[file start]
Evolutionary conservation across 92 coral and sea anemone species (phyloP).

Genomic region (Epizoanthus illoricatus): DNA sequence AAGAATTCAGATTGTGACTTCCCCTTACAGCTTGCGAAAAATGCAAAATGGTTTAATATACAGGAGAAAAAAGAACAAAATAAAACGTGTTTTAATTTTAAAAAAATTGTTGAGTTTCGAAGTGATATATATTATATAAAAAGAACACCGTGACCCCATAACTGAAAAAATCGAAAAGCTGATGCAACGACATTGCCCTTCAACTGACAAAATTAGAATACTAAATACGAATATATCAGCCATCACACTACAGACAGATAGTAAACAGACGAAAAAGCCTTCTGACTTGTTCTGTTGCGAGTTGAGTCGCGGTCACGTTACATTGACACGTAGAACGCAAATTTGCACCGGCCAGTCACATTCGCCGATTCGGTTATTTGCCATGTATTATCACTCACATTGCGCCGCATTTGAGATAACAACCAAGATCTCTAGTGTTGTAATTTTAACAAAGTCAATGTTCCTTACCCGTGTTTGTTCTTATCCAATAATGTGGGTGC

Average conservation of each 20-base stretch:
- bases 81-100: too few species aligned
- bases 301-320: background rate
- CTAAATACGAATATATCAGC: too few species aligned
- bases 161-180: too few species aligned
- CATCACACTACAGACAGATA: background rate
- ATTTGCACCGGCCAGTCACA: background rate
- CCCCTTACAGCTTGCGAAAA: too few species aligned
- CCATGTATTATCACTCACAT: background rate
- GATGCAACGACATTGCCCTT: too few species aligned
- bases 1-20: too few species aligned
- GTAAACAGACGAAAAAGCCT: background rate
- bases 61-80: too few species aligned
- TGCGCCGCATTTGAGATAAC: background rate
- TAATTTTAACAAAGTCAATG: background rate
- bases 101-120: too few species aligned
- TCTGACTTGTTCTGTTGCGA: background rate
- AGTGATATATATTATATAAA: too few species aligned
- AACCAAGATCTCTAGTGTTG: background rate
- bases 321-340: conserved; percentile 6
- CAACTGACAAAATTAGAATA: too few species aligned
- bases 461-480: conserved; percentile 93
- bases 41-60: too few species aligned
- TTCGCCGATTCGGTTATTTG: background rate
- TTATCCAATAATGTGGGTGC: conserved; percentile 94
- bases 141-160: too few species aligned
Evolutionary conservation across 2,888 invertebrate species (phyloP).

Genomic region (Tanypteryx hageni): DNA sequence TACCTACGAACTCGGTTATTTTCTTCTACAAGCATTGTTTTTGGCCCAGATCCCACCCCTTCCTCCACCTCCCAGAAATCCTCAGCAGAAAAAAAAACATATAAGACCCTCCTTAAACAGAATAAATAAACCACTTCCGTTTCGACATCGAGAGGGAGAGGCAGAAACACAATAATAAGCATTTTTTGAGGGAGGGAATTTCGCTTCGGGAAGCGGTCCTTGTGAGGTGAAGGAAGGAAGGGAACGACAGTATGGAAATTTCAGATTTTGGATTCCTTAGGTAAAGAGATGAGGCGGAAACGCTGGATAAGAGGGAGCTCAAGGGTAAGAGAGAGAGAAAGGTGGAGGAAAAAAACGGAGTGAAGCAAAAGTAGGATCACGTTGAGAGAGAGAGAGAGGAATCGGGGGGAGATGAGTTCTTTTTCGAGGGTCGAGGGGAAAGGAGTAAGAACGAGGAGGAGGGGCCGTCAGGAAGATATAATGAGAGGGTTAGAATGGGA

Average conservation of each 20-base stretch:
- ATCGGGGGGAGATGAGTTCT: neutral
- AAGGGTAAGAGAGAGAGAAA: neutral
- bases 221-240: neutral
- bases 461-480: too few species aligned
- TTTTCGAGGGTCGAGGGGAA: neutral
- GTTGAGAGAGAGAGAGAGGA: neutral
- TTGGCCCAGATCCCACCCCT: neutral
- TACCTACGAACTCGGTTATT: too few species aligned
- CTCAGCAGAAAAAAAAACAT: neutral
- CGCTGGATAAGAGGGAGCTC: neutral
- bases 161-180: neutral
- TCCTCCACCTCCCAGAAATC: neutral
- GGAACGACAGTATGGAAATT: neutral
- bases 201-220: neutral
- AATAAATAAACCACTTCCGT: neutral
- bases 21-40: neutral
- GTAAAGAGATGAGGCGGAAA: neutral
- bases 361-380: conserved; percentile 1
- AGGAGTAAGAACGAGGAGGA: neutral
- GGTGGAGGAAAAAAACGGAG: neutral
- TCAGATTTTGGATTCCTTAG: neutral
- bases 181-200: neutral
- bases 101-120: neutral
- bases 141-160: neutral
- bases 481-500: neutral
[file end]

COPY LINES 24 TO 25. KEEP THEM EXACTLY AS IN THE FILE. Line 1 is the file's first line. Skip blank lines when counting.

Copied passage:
- bases 461-480: conserved; percentile 93
- bases 41-60: too few species aligned